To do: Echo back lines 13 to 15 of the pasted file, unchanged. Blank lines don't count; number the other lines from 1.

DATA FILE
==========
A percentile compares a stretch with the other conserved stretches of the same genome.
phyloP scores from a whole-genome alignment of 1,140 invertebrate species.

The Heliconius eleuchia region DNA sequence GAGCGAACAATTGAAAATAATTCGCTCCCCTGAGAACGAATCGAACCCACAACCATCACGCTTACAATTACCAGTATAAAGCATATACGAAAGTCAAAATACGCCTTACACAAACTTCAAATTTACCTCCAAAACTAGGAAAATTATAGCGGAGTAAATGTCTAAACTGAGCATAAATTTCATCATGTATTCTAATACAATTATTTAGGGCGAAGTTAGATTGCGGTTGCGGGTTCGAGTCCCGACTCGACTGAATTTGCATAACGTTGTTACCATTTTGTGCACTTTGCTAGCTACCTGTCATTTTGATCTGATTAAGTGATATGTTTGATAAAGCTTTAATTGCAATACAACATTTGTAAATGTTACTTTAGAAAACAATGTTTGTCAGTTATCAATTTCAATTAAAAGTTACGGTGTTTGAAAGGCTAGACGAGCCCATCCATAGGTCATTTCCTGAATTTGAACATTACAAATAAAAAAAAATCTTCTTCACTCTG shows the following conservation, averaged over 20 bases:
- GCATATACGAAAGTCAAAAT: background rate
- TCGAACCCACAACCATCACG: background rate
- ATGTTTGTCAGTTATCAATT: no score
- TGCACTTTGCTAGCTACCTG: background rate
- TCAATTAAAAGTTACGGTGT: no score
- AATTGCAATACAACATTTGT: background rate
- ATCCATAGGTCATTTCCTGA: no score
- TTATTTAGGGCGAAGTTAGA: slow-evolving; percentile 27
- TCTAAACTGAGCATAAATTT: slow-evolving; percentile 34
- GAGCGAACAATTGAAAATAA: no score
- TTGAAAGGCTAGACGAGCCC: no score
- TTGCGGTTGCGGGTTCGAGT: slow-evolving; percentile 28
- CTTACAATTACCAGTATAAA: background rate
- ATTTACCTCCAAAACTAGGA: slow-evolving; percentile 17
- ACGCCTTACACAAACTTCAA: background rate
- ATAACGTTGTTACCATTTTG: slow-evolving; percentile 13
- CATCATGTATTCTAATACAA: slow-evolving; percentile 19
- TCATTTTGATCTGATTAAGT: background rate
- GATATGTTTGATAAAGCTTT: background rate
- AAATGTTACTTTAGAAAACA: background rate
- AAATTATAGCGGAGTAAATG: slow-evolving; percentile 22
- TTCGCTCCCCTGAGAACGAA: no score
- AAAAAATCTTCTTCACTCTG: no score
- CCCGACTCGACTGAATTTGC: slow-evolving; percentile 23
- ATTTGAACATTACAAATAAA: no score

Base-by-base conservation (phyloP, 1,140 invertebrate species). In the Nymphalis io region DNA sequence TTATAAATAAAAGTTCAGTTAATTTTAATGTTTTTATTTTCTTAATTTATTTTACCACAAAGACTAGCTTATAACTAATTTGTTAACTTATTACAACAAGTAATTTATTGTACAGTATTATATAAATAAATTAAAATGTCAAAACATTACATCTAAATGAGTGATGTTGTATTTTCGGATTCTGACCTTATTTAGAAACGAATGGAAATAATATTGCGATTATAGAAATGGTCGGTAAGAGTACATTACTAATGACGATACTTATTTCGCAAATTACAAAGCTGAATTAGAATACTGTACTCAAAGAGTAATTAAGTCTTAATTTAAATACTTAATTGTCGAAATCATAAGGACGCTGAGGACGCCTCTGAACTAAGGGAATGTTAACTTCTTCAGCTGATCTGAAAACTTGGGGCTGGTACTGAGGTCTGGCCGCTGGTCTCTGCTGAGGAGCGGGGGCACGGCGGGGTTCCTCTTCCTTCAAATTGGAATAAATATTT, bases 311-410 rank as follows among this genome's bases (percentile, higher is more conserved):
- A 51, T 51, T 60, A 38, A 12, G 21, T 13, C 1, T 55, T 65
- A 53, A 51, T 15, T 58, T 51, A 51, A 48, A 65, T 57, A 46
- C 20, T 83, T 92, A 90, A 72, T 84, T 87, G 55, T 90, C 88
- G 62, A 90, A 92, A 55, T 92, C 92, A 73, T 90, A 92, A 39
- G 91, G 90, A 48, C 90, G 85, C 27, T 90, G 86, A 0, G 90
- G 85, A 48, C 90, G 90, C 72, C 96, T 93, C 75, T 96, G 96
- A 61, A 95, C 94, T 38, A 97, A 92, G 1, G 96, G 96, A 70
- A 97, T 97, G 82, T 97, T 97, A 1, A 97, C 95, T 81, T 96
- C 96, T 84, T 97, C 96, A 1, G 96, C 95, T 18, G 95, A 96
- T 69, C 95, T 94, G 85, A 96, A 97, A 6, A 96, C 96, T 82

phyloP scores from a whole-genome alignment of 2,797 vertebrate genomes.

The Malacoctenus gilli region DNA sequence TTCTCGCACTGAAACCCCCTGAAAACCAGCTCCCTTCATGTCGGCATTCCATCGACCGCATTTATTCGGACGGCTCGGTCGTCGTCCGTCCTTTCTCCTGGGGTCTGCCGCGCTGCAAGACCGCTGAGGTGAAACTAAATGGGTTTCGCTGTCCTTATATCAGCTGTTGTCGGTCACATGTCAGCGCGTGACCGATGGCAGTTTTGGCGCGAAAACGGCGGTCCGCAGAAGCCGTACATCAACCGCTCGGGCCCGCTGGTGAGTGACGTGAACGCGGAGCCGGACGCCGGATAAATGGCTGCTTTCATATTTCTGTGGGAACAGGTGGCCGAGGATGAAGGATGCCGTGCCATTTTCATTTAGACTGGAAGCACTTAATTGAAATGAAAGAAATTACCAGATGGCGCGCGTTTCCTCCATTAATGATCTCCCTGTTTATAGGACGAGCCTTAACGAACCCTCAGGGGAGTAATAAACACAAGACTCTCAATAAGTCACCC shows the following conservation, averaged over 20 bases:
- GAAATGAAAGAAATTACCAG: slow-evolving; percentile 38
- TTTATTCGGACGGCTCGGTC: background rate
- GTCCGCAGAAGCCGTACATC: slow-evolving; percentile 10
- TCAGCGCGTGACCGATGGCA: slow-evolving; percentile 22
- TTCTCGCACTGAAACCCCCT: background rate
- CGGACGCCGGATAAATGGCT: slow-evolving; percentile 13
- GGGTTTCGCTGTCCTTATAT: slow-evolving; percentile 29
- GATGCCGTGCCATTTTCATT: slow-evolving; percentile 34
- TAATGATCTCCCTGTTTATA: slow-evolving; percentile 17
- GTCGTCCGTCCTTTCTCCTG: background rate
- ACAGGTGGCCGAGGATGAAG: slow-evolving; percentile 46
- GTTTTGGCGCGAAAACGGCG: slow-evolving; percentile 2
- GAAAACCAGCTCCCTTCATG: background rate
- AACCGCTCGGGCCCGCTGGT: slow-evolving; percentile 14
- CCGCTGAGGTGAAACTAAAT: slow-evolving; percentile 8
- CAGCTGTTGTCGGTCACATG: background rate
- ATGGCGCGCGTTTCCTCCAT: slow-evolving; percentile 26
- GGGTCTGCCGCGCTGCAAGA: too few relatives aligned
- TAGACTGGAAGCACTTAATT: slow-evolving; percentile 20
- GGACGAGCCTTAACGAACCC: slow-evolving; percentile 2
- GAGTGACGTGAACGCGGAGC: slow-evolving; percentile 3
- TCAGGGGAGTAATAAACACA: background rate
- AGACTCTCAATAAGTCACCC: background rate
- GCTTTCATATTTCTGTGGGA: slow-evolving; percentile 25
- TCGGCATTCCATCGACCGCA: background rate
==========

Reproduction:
- GAGCGAACAATTGAAAATAA: no score
- TTGAAAGGCTAGACGAGCCC: no score
- TTGCGGTTGCGGGTTCGAGT: slow-evolving; percentile 28